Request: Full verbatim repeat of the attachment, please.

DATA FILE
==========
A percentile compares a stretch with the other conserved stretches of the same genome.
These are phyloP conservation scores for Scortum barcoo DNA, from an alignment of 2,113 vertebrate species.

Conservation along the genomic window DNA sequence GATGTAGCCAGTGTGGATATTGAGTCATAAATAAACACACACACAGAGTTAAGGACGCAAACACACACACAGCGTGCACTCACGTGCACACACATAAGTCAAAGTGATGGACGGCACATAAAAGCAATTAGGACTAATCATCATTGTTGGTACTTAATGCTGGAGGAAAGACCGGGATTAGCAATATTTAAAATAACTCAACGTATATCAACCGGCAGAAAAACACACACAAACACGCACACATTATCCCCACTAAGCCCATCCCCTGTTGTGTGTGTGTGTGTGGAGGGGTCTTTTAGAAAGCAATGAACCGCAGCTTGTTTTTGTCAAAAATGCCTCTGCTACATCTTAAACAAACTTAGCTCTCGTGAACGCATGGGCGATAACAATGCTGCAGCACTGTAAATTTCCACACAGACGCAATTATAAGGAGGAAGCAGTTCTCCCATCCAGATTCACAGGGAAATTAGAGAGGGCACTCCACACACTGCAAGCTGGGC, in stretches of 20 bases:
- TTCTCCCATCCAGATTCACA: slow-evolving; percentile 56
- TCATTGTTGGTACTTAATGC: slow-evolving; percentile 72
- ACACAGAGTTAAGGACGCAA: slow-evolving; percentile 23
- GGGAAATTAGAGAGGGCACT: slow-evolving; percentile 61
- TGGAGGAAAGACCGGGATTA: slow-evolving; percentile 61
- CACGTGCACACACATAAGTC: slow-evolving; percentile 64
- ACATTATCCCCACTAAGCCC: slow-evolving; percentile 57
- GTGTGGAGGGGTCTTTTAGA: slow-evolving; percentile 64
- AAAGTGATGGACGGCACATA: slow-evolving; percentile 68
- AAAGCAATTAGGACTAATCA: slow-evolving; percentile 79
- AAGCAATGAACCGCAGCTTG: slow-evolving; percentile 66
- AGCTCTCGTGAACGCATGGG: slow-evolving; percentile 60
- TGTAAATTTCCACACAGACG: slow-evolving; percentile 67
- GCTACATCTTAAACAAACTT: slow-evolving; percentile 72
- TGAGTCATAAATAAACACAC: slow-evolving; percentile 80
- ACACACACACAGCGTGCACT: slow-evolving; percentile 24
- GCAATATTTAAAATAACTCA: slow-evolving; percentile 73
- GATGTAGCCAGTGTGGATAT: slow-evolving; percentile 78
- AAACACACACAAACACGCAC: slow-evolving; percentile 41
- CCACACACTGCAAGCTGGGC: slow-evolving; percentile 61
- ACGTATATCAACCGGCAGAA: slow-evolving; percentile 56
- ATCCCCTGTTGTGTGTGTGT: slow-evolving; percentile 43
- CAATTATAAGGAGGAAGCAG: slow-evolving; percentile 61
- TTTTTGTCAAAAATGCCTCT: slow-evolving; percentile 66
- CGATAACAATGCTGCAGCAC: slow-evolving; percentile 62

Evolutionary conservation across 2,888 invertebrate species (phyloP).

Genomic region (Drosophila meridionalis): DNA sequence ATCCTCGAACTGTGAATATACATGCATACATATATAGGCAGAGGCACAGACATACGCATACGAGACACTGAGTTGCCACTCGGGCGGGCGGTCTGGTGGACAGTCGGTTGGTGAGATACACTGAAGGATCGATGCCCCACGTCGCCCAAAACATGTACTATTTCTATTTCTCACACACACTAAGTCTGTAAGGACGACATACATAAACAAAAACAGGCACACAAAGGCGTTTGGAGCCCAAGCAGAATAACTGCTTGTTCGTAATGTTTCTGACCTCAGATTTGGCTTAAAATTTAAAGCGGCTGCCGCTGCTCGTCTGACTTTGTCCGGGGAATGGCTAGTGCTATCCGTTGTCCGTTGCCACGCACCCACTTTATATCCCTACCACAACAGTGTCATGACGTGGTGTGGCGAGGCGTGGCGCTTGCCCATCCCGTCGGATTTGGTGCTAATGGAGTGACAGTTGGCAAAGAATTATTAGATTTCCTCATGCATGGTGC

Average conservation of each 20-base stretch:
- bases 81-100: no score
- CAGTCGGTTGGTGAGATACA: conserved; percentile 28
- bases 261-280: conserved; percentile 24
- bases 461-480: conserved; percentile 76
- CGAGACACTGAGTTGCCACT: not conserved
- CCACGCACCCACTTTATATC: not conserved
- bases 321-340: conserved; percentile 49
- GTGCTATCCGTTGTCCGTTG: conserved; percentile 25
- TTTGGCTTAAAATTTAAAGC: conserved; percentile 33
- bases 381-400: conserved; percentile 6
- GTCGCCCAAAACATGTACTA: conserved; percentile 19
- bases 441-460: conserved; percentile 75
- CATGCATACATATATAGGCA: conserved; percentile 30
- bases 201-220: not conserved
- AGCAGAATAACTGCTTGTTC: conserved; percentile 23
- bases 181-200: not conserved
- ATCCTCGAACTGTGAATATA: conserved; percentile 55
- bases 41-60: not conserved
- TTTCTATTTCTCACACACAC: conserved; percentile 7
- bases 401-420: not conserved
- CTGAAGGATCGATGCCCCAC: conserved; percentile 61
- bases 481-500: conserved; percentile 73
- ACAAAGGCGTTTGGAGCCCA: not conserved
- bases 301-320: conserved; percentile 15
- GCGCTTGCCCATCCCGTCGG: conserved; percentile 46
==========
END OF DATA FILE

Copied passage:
A percentile compares a stretch with the other conserved stretches of the same genome.
These are phyloP conservation scores for Scortum barcoo DNA, from an alignment of 2,113 vertebrate species.

Conservation along the genomic window DNA sequence GATGTAGCCAGTGTGGATATTGAGTCATAAATAAACACACACACAGAGTTAAGGACGCAAACACACACACAGCGTGCACTCACGTGCACACACATAAGTCAAAGTGATGGACGGCACATAAAAGCAATTAGGACTAATCATCATTGTTGGTACTTAATGCTGGAGGAAAGACCGGGATTAGCAATATTTAAAATAACTCAACGTATATCAACCGGCAGAAAAACACACACAAACACGCACACATTATCCCCACTAAGCCCATCCCCTGTTGTGTGTGTGTGTGTGGAGGGGTCTTTTAGAAAGCAATGAACCGCAGCTTGTTTTTGTCAAAAATGCCTCTGCTACATCTTAAACAAACTTAGCTCTCGTGAACGCATGGGCGATAACAATGCTGCAGCACTGTAAATTTCCACACAGACGCAATTATAAGGAGGAAGCAGTTCTCCCATCCAGATTCACAGGGAAATTAGAGAGGGCACTCCACACACTGCAAGCTGGGC, in stretches of 20 bases:
- TTCTCCCATCCAGATTCACA: slow-evolving; percentile 56
- TCATTGTTGGTACTTAATGC: slow-evolving; percentile 72
- ACACAGAGTTAAGGACGCAA: slow-evolving; percentile 23
- GGGAAATTAGAGAGGGCACT: slow-evolving; percentile 61
- TGGAGGAAAGACCGGGATTA: slow-evolving; percentile 61
- CACGTGCACACACATAAGTC: slow-evolving; percentile 64
- ACATTATCCCCACTAAGCCC: slow-evolving; percentile 57
- GTGTGGAGGGGTCTTTTAGA: slow-evolving; percentile 64
- AAAGTGATGGACGGCACATA: slow-evolving; percentile 68
- AAAGCAATTAGGACTAATCA: slow-evolving; percentile 79
- AAGCAATGAACCGCAGCTTG: slow-evolving; percentile 66
- AGCTCTCGTGAACGCATGGG: slow-evolving; percentile 60
- TGTAAATTTCCACACAGACG: slow-evolving; percentile 67
- GCTACATCTTAAACAAACTT: slow-evolving; percentile 72
- TGAGTCATAAATAAACACAC: slow-evolving; percentile 80
- ACACACACACAGCGTGCACT: slow-evolving; percentile 24
- GCAATATTTAAAATAACTCA: slow-evolving; percentile 73
- GATGTAGCCAGTGTGGATAT: slow-evolving; percentile 78
- AAACACACACAAACACGCAC: slow-evolving; percentile 41
- CCACACACTGCAAGCTGGGC: slow-evolving; percentile 61
- ACGTATATCAACCGGCAGAA: slow-evolving; percentile 56
- ATCCCCTGTTGTGTGTGTGT: slow-evolving; percentile 43
- CAATTATAAGGAGGAAGCAG: slow-evolving; percentile 61
- TTTTTGTCAAAAATGCCTCT: slow-evolving; percentile 66
- CGATAACAATGCTGCAGCAC: slow-evolving; percentile 62

Evolutionary conservation across 2,888 invertebrate species (phyloP).

Genomic region (Drosophila meridionalis): DNA sequence ATCCTCGAACTGTGAATATACATGCATACATATATAGGCAGAGGCACAGACATACGCATACGAGACACTGAGTTGCCACTCGGGCGGGCGGTCTGGTGGACAGTCGGTTGGTGAGATACACTGAAGGATCGATGCCCCACGTCGCCCAAAACATGTACTATTTCTATTTCTCACACACACTAAGTCTGTAAGGACGACATACATAAACAAAAACAGGCACACAAAGGCGTTTGGAGCCCAAGCAGAATAACTGCTTGTTCGTAATGTTTCTGACCTCAGATTTGGCTTAAAATTTAAAGCGGCTGCCGCTGCTCGTCTGACTTTGTCCGGGGAATGGCTAGTGCTATCCGTTGTCCGTTGCCACGCACCCACTTTATATCCCTACCACAACAGTGTCATGACGTGGTGTGGCGAGGCGTGGCGCTTGCCCATCCCGTCGGATTTGGTGCTAATGGAGTGACAGTTGGCAAAGAATTATTAGATTTCCTCATGCATGGTGC

Average conservation of each 20-base stretch:
- bases 81-100: no score
- CAGTCGGTTGGTGAGATACA: conserved; percentile 28
- bases 261-280: conserved; percentile 24
- bases 461-480: conserved; percentile 76
- CGAGACACTGAGTTGCCACT: not conserved
- CCACGCACCCACTTTATATC: not conserved
- bases 321-340: conserved; percentile 49
- GTGCTATCCGTTGTCCGTTG: conserved; percentile 25
- TTTGGCTTAAAATTTAAAGC: conserved; percentile 33
- bases 381-400: conserved; percentile 6
- GTCGCCCAAAACATGTACTA: conserved; percentile 19
- bases 441-460: conserved; percentile 75
- CATGCATACATATATAGGCA: conserved; percentile 30
- bases 201-220: not conserved
- AGCAGAATAACTGCTTGTTC: conserved; percentile 23
- bases 181-200: not conserved
- ATCCTCGAACTGTGAATATA: conserved; percentile 55
- bases 41-60: not conserved
- TTTCTATTTCTCACACACAC: conserved; percentile 7
- bases 401-420: not conserved
- CTGAAGGATCGATGCCCCAC: conserved; percentile 61
- bases 481-500: conserved; percentile 73
- ACAAAGGCGTTTGGAGCCCA: not conserved
- bases 301-320: conserved; percentile 15
- GCGCTTGCCCATCCCGTCGG: conserved; percentile 46